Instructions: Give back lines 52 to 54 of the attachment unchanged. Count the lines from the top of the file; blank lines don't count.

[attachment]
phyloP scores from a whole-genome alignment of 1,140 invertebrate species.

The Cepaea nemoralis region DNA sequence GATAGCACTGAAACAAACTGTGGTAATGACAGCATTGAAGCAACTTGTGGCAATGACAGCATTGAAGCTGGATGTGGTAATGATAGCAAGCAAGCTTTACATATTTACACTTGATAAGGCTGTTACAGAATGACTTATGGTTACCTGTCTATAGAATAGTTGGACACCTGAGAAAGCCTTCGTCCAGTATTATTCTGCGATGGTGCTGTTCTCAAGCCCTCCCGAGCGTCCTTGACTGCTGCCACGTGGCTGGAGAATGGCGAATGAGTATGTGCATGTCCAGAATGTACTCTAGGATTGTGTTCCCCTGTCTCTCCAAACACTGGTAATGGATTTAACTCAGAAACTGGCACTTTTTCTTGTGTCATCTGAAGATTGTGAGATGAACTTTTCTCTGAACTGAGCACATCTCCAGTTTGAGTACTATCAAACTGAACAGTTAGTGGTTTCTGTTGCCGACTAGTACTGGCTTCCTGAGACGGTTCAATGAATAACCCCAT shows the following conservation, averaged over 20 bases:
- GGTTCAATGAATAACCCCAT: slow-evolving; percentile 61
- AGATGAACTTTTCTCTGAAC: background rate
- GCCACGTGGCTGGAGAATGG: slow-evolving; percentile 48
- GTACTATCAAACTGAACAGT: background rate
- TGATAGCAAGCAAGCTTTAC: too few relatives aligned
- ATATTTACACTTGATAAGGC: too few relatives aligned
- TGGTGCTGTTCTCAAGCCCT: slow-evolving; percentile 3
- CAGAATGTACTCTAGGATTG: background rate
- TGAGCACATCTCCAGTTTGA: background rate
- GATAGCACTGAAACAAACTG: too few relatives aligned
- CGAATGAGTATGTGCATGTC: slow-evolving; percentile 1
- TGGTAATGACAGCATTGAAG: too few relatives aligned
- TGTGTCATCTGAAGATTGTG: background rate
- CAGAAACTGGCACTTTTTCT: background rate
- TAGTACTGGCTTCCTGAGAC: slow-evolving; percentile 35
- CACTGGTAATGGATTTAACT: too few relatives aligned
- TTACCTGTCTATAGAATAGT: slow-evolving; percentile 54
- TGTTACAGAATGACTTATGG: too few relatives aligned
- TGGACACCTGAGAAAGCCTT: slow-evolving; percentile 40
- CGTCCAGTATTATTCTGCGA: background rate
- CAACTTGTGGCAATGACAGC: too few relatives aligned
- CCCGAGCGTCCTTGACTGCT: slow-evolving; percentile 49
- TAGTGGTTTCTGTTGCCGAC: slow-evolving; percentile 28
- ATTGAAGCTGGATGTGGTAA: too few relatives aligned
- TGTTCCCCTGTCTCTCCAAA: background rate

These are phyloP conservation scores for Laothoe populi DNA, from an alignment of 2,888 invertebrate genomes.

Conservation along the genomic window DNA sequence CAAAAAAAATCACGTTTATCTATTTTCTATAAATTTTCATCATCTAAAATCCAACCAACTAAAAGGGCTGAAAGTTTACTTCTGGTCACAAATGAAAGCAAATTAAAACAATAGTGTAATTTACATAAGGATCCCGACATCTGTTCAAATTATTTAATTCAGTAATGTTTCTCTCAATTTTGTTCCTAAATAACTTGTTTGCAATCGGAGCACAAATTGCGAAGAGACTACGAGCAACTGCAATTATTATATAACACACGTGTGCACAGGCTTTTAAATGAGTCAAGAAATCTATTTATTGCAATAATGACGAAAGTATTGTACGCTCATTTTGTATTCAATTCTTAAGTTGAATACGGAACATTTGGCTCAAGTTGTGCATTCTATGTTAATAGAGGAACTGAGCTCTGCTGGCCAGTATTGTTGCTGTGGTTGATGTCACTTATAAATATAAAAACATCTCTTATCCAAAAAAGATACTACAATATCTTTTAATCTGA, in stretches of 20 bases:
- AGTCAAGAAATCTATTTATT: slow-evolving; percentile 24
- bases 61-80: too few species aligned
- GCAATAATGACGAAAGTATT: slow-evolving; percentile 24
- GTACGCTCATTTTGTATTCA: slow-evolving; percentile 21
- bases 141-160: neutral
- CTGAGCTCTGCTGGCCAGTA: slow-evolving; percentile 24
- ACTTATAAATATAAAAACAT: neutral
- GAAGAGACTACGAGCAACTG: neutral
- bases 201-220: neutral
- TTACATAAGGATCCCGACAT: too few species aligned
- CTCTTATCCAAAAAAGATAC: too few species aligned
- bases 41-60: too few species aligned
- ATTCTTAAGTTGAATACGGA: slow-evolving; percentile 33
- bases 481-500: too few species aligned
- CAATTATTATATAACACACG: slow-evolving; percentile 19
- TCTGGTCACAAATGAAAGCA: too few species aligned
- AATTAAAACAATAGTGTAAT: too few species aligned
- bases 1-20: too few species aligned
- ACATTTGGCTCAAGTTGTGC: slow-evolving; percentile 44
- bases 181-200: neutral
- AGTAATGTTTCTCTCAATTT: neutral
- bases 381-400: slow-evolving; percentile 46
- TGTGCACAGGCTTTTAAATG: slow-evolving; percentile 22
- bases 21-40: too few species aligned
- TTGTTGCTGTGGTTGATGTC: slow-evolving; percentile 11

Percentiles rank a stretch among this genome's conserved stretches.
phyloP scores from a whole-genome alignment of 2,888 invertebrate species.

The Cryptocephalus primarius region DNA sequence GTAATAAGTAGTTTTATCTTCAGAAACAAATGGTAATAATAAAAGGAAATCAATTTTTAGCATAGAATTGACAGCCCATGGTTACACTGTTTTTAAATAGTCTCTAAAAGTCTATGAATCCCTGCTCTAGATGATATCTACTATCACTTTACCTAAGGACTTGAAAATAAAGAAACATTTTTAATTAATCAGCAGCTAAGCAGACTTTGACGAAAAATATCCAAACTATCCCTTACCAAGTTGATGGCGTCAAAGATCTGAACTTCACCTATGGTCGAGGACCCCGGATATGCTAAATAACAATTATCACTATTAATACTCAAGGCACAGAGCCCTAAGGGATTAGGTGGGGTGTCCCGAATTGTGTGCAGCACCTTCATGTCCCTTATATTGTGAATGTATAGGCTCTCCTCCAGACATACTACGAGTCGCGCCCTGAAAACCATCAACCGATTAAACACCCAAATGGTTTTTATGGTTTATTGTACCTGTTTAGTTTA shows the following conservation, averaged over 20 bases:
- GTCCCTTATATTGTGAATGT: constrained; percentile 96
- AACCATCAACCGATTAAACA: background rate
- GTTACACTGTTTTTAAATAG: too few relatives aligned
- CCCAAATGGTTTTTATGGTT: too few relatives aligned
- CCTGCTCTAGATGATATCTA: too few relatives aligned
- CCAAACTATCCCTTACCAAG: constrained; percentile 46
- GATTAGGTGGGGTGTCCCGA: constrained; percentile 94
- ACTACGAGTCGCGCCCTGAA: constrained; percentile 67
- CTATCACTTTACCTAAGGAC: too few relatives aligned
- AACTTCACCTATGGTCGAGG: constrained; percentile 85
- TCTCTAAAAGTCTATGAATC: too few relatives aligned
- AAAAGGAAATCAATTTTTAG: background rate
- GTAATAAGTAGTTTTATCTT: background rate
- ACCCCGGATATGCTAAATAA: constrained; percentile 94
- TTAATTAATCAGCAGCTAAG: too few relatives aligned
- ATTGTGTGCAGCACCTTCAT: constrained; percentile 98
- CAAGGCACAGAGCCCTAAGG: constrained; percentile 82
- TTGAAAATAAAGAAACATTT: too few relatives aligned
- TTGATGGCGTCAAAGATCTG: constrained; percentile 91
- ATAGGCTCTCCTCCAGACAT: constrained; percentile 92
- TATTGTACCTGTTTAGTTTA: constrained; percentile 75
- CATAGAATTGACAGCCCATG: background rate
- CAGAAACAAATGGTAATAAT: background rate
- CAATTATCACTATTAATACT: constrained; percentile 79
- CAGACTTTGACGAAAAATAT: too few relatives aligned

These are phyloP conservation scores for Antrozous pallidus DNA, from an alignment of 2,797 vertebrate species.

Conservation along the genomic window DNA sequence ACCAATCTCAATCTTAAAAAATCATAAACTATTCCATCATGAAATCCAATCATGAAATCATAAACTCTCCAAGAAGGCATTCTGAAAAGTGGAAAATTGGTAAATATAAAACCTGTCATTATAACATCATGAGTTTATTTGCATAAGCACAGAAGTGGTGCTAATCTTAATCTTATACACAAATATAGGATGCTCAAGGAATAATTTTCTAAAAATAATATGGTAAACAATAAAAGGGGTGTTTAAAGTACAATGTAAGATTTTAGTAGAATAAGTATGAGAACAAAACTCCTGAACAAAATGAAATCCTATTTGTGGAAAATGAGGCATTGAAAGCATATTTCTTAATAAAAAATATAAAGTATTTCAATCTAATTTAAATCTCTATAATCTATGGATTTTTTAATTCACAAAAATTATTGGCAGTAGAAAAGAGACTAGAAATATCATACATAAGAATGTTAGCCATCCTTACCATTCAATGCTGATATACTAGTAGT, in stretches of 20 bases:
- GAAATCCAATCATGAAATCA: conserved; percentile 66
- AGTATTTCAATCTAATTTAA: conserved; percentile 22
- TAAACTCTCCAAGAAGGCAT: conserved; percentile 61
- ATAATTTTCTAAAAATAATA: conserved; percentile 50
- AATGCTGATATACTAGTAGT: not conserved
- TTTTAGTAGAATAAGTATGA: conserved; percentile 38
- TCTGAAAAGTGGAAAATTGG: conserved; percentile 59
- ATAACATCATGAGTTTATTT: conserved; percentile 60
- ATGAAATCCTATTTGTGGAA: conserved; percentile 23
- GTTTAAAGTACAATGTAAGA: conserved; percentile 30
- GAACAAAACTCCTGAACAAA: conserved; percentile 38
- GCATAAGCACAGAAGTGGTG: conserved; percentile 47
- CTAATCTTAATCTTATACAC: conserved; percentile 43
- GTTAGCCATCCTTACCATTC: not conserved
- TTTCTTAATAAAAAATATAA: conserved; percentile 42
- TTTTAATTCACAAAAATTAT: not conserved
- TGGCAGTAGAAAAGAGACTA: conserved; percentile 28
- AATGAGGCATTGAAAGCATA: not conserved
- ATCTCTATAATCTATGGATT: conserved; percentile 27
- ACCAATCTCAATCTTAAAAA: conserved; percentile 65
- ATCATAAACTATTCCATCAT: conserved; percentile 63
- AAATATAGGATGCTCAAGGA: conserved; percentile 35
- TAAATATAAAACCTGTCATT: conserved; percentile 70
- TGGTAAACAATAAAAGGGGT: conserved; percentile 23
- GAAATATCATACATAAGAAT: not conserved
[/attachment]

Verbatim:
- TGTGCACAGGCTTTTAAATG: slow-evolving; percentile 22
- bases 21-40: too few species aligned
- TTGTTGCTGTGGTTGATGTC: slow-evolving; percentile 11